The Lady Mayoress of Melbourne placed an order for 37, 000 Christmas puddings for the troops. Country folk could send 1s 3d to the Patriotic League and a card would be attached to a pudding with the donor’s details and the key to open the tin.
Warrnambool sent 300 Christmas billies to the front in 1915.
A sample of offerings from the shops of Colac for Christmas 1915.
The Figaro Brisbane was a long way from the Western District, but their sentiments about Christmas 1915 are worth sharing.
By January 1916, news was getting back to Australia about how troops sent Christmas Day in Cairo.
On October 14th, 1916 between 9am and 1pm, 1002 parcels and 114 mail bags left the Western Station, Ballarat bound for the Expeditionary Forces.
Residents of Port Fairy could give a fowl for a soldiers’ Christmas dinner at the Caulfield Base Hospital.
A Christmas Box Wanted From You was the catch cry in September 1916. How nice, what a lovely thought. But it was not a Christmas pudding or biscuits the boys wanted in their boxes from home. They wanted tobacco and a lot of it, especially as the Army was spending £25,000 a day on tobacco and cigarettes.
Stuck for Christmas gift ideas? Consider making a calendar. One can never have too many calendars. Put one in every room if need be!
The “Everlady’s Journal” Christmas edition had everything a lady needed to know for preparing for Christmas with the limitations the war brought.
A recipe for an old English plum cake that would keep for six months.
Father Christmas handed out gifts to the children from the South Warrnambool Presbyterian Church Sunday school at a Christmas tree party in 1917.
August was the cut off date for Christmas parcels being sent overseas for Christmas 1918. This was a change from 1917 when the parcels sent in September were not distributed until January.
The A.I.F. Christmas book had “the finest collection of war photographs”. The book became available to the public in 1918.
A call went out to country folk to give poultry for Christmas 1918. The goal was 1000 pair of victory chickens for soldiers in hospital in and around Melbourne. Dispatch centres were set up in towns such as Timboon, Port Fairy, Macarthur and Penshurst.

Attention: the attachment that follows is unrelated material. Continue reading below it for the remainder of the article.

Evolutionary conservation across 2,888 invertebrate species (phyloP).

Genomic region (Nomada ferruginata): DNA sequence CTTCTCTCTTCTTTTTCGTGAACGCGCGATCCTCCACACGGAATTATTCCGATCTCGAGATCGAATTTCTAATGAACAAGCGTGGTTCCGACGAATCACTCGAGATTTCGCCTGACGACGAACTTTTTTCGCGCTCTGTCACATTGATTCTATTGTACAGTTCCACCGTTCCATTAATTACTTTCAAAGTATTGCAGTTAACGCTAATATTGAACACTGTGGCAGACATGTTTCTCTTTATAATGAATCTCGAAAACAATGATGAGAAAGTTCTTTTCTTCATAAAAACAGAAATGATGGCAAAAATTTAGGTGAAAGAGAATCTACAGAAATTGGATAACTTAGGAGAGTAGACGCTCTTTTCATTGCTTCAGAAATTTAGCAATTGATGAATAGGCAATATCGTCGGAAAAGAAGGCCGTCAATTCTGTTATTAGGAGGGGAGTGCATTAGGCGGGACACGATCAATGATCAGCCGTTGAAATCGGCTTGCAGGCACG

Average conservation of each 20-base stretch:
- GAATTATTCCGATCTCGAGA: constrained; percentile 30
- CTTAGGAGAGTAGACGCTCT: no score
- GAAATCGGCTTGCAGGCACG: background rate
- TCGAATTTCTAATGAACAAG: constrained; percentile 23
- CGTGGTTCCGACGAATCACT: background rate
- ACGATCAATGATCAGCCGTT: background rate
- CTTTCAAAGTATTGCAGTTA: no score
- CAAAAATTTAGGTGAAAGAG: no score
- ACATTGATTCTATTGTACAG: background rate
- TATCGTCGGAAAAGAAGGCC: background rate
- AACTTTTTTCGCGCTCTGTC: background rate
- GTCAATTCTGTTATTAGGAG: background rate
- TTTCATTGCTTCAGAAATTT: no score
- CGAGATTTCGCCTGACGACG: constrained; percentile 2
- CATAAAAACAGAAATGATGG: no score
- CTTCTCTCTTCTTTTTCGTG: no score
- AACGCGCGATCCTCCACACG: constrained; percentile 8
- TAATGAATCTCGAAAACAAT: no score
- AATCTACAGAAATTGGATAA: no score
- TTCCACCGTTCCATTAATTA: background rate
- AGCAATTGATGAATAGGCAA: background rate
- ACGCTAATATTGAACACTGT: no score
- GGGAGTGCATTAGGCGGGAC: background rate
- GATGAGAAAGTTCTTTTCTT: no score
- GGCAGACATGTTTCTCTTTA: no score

With the end of WW1 in November 1918, the message for Christmas was “Peace on Earth”.
The war years brought with it the first example of mass marketing I have come across as I’ve moved through the decades and it came from Kodak. The advertising began in earnest in 1915 with the suggestion a Kodak camera was a perfect gift to send to a “soldier friend” to record their experience. Their other angle was directed at those at home. Buy a Kodak camera and take photos of daily life to send to a “soldier friend” to cheer them up. The Christmas after war’s end, they turned to the idea of a Kodak camera being a perfect way to preserve memories.
The streets of Ararat were busy on Christmas Eve, 1918.
The residents of Port Fairy were feeling a renewed Christmas spirit in 1918, stocking up on food and clothing.
At Wail West in the Wimmera, locals were dusting off their picnic blankets for a Christmas picnic, revived from pre-war days.
Those making phone calls on Christmas Days 1919 faced double rates.
At last, the future was looking brighter when Christmas 1919 arrived as it was the first Christmas since the Treaty of Versailles was signed and the second since fighting had ceased.
Christmas 1919 in Horsham was busy and businesses added greenery to verandah posts along Firebrace and Wilson Streets.
The last Christmas of the 1910s went off with a bang for the residents of some Western Victorian towns. Residents of Clear Lake, Vectis and Hamilton to name a few saw a heavenly body come to earth on Christmas Day 1919.